Joe Isuzu is long gone; soon Isuzu vehicles will, too. Isuzu today announced that it will withdraw from the U.S. market in January 2009.
Present-day, no big loss. Currently the brand’s U.S. lineup is limited to a couple of pickups, the i-290 and i-370, a rebadged version of the Chevrolet Colorado/GMC Canyon, and the Ascender, a rebadged version of the Chevrolet Trailblazer/GMC Envoy. And with a limited dealership network and a limited array of configurations there’s been no compelling reason to buy these trucks — which have been given more homely grilles and trim — versus their Chevy and GMC counterparts.
It continues a slow withdrawal that began back in 2002, when Isuzu backed out of a longstanding agreement to share a production facility in Lafayette, Indiana, with Fuji Heavy Industries, the parent company of Subaru. Toyota now takes advantage of the additional production space at the huge plant for additional Camry production, while Fuji still utilizes the rest of the plant to make several Subaru models there.
In recent years the brand’s sales had fallen to a small fraction of what they were in its heyday of the 1980s and early 1990s, when its trucks had gained a decent reputation for being economical and rugged, and its Trooper, which paired a then-generous helping of interior conveniences with off-road ruggedness was arguably ahead of the curve as families moved to replace their sedans and wagons with SUVs.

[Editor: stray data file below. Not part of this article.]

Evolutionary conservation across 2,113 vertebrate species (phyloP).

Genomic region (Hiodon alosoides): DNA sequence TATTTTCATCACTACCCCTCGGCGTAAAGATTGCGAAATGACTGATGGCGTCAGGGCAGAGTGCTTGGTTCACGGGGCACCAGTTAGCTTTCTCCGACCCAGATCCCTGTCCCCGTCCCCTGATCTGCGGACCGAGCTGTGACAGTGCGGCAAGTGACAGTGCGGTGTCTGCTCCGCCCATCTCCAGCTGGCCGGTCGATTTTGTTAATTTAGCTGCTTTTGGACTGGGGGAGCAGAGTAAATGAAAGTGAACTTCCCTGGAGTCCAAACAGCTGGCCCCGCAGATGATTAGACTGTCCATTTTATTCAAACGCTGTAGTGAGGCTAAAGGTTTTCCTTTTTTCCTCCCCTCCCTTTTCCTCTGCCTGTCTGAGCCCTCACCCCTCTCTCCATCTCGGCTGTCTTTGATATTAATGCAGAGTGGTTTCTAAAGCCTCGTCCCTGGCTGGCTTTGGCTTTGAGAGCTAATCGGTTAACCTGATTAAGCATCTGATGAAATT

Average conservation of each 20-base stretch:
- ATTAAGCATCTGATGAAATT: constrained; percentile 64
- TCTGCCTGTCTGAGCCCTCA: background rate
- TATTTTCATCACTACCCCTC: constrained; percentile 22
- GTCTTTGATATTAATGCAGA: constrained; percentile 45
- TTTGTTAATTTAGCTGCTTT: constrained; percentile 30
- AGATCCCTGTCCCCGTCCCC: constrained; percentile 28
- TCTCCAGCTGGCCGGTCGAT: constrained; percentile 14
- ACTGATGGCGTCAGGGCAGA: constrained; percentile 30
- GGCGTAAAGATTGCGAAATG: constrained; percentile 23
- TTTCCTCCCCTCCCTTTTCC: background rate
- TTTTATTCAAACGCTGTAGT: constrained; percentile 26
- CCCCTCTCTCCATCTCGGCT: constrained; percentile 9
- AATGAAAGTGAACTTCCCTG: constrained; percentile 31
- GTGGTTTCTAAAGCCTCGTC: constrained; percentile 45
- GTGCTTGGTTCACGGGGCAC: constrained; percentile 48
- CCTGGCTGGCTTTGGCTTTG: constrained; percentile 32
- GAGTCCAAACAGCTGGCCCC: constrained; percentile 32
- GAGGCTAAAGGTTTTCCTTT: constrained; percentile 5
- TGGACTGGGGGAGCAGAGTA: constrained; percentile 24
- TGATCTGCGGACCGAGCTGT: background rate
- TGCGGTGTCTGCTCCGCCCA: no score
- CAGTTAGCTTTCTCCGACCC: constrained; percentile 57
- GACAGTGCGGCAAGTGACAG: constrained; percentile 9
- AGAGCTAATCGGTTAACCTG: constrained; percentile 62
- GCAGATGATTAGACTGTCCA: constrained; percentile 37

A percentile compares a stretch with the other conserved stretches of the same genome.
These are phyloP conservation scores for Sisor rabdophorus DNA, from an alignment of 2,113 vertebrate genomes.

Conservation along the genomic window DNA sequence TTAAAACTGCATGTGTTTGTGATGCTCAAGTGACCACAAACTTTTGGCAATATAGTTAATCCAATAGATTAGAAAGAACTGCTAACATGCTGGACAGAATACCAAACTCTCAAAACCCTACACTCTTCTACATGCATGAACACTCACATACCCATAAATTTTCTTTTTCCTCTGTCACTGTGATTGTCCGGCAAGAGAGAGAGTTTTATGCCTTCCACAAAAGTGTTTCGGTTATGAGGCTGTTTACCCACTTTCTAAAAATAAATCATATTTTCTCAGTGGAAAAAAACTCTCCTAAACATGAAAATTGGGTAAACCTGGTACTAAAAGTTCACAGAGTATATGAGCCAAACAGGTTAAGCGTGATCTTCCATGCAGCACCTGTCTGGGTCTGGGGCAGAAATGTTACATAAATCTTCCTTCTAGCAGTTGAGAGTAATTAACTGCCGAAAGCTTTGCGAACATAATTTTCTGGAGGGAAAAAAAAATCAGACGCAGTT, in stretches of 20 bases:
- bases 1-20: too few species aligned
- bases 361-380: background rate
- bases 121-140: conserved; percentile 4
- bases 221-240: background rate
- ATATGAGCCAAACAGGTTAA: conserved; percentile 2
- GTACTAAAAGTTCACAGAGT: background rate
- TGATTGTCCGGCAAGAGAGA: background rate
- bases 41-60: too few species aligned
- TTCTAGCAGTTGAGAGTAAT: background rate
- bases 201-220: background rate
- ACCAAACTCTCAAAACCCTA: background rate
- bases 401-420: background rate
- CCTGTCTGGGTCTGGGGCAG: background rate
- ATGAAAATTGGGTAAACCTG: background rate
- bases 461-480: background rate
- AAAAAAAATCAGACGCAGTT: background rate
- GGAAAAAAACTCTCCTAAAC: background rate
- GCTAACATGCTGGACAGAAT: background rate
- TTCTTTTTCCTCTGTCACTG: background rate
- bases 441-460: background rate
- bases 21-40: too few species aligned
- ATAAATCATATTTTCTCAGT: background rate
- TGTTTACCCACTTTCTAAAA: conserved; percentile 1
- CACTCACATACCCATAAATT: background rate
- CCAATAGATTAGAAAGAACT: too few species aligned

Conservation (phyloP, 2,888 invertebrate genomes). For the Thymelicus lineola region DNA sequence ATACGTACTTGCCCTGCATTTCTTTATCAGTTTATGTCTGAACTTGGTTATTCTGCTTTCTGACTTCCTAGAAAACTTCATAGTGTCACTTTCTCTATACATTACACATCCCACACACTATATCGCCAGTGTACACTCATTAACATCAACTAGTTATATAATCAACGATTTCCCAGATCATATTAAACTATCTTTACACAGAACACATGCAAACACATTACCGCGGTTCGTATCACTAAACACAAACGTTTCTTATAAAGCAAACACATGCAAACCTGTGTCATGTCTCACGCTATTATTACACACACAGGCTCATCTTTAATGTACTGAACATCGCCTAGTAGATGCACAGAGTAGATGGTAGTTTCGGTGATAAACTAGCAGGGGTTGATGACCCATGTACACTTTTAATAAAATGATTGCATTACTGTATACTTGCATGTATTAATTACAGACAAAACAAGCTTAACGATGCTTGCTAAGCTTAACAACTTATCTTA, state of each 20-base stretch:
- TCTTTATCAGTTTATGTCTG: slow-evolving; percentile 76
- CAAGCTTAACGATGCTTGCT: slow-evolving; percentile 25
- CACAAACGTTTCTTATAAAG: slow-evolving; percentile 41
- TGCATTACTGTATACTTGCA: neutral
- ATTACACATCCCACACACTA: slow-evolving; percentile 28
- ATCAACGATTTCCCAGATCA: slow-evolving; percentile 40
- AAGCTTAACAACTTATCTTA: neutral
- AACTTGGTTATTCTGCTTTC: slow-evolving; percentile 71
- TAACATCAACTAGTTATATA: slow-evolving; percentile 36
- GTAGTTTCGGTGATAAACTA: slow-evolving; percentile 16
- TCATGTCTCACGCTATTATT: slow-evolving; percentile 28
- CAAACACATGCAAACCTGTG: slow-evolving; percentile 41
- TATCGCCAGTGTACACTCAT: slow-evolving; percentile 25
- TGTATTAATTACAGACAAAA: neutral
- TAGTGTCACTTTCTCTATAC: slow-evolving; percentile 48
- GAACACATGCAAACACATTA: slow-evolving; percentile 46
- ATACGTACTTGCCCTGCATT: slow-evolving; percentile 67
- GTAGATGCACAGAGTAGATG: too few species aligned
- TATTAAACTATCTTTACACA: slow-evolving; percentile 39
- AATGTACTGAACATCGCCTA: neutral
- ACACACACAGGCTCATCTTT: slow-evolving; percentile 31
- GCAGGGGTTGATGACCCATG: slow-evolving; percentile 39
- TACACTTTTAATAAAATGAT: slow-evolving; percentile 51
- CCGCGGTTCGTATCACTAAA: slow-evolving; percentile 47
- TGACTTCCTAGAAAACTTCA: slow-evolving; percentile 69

During that time, the brand became a household name because of the memorable ‘Joe Isuzu’ ad campaign, in which actor David Leisure played an exaggerating, deceptive caricature of a car salesman.
In 1988 the character was so well known that Presidential candidate Michael Dukakis commented that George H.W. Bush may be the Joe Isuzu of American politics.
The automaker’s products were first brought to the U.S. in the 1970s, when the Isuzu-produced Chevy Luv was imported through an agreement with GM. It was the beginning of a long relationship that had Isuzu supplying the U.S. market with products badged as Chevrolets and Geos well into the 1990s.
Even into the late 1990s, the brand itself was showing promise with its aggressively styled, rally-influenced VehiCROSS and the rakish and quirky Axiom — both models that have left their mark in the design evolution of this decade’s crossover SUVs. Despite slow sales, the Axiom was produced through the 2005 model year, when it was unceremoniously discontinued.
Then there were the cars, which many have forgotten. But some of them were quite good. The I-Mark and Stylus and their GM siblings, the Chevy and Geo Spectrum, were perfectly fine, frugal appliances. And the sporty, front-wheel-drive Impulse and nearly identical Geo Storm — especially the innovative coupe that was part wagon, part sports car — developed a minor cult following among Gen X in the 1990s.
I sure miss the wedge-shaped, Giugiaro-penned, rear-wheel drive, late-’80s Impulse I once owned — rorty turbo engine, ‘Handling by Lotus’ badging and all — but let's face it, Joe left that smoke-filled office a long time ago.